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Lifestyle Interventions to Prevent Diabetes

Systematic review
Results
Plasma glucose
Diabetes incidence
Comment

Bandolier readers are familiar with the associations of weight, sedentary lifestyle, and poor diet with type 2 diabetes in older adults, and increasingly with younger adults and even children. Most readers would instantly prescribe diet and exercise, but would probably not have the numbers immediately to hand to press home any arguments about whether diet and exercise worked or not. A new systematic review and meta-analysis [1] provides them.

Systematic review


The review set out to answer the question whether a lifestyle education programme compared with conventional education improved glucose levels or incidence of diabetes in people at high risk of developing type 2 diabetes. Two outcome measures were sought. The change in glucose values two hours after a 75 g oral glucose load at baseline, and more than six months later. The other outcome was diabetes incidence. Subjects had to have impaired glucose tolerance, impaired fasting glucose, or borderline values, according to standard criteria.

Trials had to be randomised, and searching was limited to English language papers published to November 2004.

Results


Nine studies were included, eight with information on plasma glucose, and five on diabetes incidence. Seven involved diet and exercise, and two diet alone; controls were generally conventional counselling or advice. Trials enrolled 80 to 3,000 subjects, with follow up from six months to six years; five larger trials had follow up of three years or longer.

The average age of patients in the trials ranged from 39 to 57 years, and the average BMI from 24 to 31 kg/sq m. Baseline two hour plasma glucose after oral load averaged 8-10 mmol/L in individual studies.

Plasma glucose


The prime end point was the difference between the two hour plasma glucose from baseline to one year or more. Results for individual studies are in Figure 1. Overall, there was a reduction in two hour plasma glucose after an oral load by 0.8 mmol/L (95% confidence interval 0.4 to 1.3 mmol/L).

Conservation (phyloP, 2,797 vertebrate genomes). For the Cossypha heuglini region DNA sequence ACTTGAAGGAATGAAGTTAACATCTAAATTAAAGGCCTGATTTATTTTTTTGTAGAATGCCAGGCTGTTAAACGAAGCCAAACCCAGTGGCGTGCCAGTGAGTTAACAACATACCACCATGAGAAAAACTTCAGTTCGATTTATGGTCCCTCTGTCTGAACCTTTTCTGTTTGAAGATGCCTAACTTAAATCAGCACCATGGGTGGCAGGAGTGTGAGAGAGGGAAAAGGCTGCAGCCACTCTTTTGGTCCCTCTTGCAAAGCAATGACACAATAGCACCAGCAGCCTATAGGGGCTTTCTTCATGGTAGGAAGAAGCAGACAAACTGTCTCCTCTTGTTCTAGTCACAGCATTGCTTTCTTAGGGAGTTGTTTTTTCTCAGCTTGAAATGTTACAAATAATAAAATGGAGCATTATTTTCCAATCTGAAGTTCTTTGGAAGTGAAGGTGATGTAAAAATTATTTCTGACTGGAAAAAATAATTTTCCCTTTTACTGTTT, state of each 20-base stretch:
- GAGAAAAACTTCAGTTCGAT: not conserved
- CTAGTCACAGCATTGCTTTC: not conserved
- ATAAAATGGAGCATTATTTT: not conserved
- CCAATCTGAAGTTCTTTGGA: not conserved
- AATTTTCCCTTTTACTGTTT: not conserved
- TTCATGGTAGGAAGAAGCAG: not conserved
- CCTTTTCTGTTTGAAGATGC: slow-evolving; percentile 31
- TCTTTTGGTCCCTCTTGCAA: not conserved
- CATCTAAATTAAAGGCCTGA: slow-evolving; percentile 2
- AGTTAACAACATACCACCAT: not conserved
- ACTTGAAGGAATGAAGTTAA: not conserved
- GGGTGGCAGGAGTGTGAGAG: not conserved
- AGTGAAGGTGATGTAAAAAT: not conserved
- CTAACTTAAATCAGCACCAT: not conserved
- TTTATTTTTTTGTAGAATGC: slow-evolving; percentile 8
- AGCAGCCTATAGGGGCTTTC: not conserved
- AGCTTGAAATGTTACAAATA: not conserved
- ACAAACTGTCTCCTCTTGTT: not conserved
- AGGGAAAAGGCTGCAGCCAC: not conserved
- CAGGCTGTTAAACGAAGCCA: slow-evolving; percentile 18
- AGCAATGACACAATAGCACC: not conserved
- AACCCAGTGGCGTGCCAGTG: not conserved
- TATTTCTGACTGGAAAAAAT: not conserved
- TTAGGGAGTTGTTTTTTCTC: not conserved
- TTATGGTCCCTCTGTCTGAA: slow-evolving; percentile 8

Figure 1: Change in plasma glucose at 2 hours after oral load from baseline to one year






Diabetes incidence


The incidence of diabetes reported in five studies lasting one to six years is shown in Figure 2. The weighted mean duration was 3.6 years. The incidence of diabetes was 28% with control (7.8%, or 1 in 13 per year), but only 15% with diet and exercise (4.2%, or 1 in 24 per year). The relative risk was 0.6 (0.5 to 0.7), and the number needed to treat was 7.4 (6.2 to 9.4) to prevent one person developing type 2 diabetes.


Figure 2: Incidence of diabetes over one to six years (mean 3.6 years)






Comment


This is good evidence, with consistent reductions both in glucose levels and in diabetes incidence over reasonably long periods of time. The reduction of diabetes incidence by half may even understate the case. While the average duration was commendably long, at 3.6 years, continued use of a healthy lifestyle should continue to generate benefits. A 10-year NNT can be calculated at 2.6, for instance.

Put another way, if people in the studies continued to develop diabetes at the same rate, after 10 years 8 out of 10 in the control group would have developed diabetes, compared with only 4 out of 10 with the intervention. And of course, we have no information about adherence, so we only know about the effects of treatment on average. It is likely that individuals who really changed their lifestyle and stuck to it could reduce their individual risk of developing diabetes to much lower levels. The message is, yet again, that the best way of avoiding seeing your doctor, except socially, is to eat fruit and vegetables, have a good walk, and perhaps enjoy a nice glass of wine when you get back.

Reference:


  1. K Yamaoka, T Tango. Efficacy of lifestyle education to prevent type 2 diabetes. A meta-analysis of randomized controlled trials. Diabetes Care 2005 28: 2780-2786.

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